Authorities haven’t said why such a restraining order wasn’t obtained. But Wilcox suggested a few possibilities. Deputies with the sheriff’s office may not have understood how this process works, or perhaps weren’t aware of the law, which has only been in effect since 2016. Alternatively, they might have known about it but determined that petitioning for a restraining order wouldn’t have been appropriate given what they knew about Long. It’s even possible that officers did file a petition for a gun violence restraining order, only to have it rejected by a judge.
There’s also the question of whether officers knew Long was in possession of a gun in April. When law enforcement is called to respond to a domestic dispute, they’re supposed to check the California firearms database to see if the person has a gun registered to them, Wilcox said. It’s not clear if they did that.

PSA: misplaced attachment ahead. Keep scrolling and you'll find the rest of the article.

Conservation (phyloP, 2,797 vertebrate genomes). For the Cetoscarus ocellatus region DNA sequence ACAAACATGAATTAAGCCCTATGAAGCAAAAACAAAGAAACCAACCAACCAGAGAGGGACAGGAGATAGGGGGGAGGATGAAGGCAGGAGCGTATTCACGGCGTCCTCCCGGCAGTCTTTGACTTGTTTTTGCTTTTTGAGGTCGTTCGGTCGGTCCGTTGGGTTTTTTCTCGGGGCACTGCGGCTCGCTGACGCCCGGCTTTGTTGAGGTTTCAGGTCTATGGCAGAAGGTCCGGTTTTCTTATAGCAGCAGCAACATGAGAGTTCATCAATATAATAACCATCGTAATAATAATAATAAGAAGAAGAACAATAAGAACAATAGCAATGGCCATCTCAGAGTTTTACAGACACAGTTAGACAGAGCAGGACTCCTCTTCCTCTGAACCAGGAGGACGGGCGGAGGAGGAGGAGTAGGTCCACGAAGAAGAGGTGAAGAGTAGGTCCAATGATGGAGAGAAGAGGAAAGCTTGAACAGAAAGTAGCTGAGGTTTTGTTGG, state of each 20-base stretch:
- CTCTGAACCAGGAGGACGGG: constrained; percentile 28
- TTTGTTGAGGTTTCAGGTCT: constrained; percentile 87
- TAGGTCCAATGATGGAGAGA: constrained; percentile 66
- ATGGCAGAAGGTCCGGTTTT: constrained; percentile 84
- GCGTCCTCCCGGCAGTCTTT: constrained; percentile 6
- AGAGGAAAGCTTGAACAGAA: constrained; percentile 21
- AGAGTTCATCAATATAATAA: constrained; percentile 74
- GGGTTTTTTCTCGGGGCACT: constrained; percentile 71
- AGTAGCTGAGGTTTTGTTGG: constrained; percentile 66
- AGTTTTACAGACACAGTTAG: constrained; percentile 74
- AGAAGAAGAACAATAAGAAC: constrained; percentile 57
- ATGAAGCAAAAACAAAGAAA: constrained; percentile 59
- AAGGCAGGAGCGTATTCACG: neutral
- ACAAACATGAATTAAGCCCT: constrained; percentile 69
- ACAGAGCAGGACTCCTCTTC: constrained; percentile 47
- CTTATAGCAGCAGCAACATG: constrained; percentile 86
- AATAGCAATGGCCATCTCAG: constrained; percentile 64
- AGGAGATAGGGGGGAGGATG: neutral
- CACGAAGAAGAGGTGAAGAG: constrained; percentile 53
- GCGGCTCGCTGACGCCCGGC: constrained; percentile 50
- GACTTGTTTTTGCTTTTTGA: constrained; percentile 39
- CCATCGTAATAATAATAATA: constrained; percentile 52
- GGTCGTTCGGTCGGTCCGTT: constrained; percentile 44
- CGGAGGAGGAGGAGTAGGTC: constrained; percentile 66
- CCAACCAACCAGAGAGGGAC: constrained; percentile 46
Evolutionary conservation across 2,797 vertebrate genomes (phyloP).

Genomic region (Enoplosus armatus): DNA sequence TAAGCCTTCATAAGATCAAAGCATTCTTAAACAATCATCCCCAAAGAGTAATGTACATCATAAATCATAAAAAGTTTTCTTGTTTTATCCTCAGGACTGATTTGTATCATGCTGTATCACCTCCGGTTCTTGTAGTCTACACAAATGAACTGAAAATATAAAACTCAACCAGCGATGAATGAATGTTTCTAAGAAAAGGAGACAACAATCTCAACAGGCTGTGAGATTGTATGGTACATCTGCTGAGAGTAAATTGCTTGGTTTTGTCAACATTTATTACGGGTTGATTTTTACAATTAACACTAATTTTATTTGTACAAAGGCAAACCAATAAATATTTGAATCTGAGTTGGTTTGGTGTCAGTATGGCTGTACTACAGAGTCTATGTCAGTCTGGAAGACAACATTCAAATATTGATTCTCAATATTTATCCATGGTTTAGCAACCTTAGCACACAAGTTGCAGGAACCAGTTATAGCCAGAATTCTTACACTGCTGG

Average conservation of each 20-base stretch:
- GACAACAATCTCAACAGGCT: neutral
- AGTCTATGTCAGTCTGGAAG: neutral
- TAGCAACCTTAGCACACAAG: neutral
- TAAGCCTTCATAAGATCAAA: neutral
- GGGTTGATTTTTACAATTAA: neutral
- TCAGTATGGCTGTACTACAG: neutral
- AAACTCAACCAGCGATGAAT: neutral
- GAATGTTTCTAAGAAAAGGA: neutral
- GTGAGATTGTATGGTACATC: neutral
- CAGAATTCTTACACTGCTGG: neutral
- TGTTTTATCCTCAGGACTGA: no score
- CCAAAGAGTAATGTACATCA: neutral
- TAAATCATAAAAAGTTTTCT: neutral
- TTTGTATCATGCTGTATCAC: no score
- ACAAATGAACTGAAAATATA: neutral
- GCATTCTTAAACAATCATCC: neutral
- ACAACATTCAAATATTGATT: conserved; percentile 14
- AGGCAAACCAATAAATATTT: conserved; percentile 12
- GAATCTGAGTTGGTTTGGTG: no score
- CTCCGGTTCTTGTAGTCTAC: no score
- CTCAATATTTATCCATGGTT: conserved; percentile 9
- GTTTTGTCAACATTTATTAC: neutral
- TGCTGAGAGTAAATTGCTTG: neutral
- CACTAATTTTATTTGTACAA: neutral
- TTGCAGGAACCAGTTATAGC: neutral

“These are hard calls,” Wilcox said. “I don’t know all the details and I’m not trying to be blatantly critical of law enforcement, but it looks like [the gun violence restraining order] might have been a tool that could’ve saved lives.”
The Ventura County Sheriff’s Office did not respond to a request for comment on how the department uses the state’s red flag law.
But the data suggests police in Ventura County make use of this tool only rarely. Between 2016 and 2017, just three gun violence restraining orders were filed in the county, according to data from the California Department of Justice obtained by HuffPost. The state attorney general’s office did not immediately respond to a request for more recent data.
There is a large problem of agencies not being well-informed or well-trained on this law. Allison Anderman, Giffords Law Center to Prevent Gun Violence